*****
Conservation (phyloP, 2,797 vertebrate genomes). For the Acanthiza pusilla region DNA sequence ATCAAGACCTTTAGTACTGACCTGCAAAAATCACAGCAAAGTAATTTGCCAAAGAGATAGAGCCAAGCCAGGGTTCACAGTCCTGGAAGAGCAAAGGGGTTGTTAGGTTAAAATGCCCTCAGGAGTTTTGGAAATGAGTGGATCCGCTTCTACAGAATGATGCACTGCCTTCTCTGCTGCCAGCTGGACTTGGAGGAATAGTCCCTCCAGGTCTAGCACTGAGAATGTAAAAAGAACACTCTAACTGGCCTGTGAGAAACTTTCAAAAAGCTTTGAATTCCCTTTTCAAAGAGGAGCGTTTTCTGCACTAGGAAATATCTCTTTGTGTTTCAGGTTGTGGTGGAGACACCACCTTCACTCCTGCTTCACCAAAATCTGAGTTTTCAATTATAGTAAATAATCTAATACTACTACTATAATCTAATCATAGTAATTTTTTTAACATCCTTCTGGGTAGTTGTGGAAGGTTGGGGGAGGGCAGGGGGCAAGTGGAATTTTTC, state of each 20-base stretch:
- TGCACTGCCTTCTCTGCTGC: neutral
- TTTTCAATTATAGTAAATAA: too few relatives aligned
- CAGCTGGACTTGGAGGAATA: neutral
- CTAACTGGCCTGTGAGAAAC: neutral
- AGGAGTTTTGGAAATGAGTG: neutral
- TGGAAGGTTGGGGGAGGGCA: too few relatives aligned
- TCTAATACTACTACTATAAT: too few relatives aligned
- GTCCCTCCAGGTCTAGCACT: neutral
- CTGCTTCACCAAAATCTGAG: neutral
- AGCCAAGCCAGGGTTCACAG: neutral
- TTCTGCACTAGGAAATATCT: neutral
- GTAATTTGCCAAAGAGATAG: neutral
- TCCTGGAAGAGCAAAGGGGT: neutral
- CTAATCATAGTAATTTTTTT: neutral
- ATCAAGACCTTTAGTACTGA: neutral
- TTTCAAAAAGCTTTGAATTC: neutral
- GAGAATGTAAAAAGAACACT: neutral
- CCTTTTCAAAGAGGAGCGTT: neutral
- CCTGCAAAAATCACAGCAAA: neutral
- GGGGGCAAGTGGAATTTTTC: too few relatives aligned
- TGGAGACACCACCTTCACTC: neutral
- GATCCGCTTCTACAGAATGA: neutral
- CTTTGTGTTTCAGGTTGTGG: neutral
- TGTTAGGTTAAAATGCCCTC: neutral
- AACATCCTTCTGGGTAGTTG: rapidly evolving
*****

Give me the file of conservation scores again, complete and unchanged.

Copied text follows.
Conservation (phyloP, 2,797 vertebrate genomes). For the Acanthiza pusilla region DNA sequence ATCAAGACCTTTAGTACTGACCTGCAAAAATCACAGCAAAGTAATTTGCCAAAGAGATAGAGCCAAGCCAGGGTTCACAGTCCTGGAAGAGCAAAGGGGTTGTTAGGTTAAAATGCCCTCAGGAGTTTTGGAAATGAGTGGATCCGCTTCTACAGAATGATGCACTGCCTTCTCTGCTGCCAGCTGGACTTGGAGGAATAGTCCCTCCAGGTCTAGCACTGAGAATGTAAAAAGAACACTCTAACTGGCCTGTGAGAAACTTTCAAAAAGCTTTGAATTCCCTTTTCAAAGAGGAGCGTTTTCTGCACTAGGAAATATCTCTTTGTGTTTCAGGTTGTGGTGGAGACACCACCTTCACTCCTGCTTCACCAAAATCTGAGTTTTCAATTATAGTAAATAATCTAATACTACTACTATAATCTAATCATAGTAATTTTTTTAACATCCTTCTGGGTAGTTGTGGAAGGTTGGGGGAGGGCAGGGGGCAAGTGGAATTTTTC, state of each 20-base stretch:
- TGCACTGCCTTCTCTGCTGC: neutral
- TTTTCAATTATAGTAAATAA: too few relatives aligned
- CAGCTGGACTTGGAGGAATA: neutral
- CTAACTGGCCTGTGAGAAAC: neutral
- AGGAGTTTTGGAAATGAGTG: neutral
- TGGAAGGTTGGGGGAGGGCA: too few relatives aligned
- TCTAATACTACTACTATAAT: too few relatives aligned
- GTCCCTCCAGGTCTAGCACT: neutral
- CTGCTTCACCAAAATCTGAG: neutral
- AGCCAAGCCAGGGTTCACAG: neutral
- TTCTGCACTAGGAAATATCT: neutral
- GTAATTTGCCAAAGAGATAG: neutral
- TCCTGGAAGAGCAAAGGGGT: neutral
- CTAATCATAGTAATTTTTTT: neutral
- ATCAAGACCTTTAGTACTGA: neutral
- TTTCAAAAAGCTTTGAATTC: neutral
- GAGAATGTAAAAAGAACACT: neutral
- CCTTTTCAAAGAGGAGCGTT: neutral
- CCTGCAAAAATCACAGCAAA: neutral
- GGGGGCAAGTGGAATTTTTC: too few relatives aligned
- TGGAGACACCACCTTCACTC: neutral
- GATCCGCTTCTACAGAATGA: neutral
- CTTTGTGTTTCAGGTTGTGG: neutral
- TGTTAGGTTAAAATGCCCTC: neutral
- AACATCCTTCTGGGTAGTTG: rapidly evolving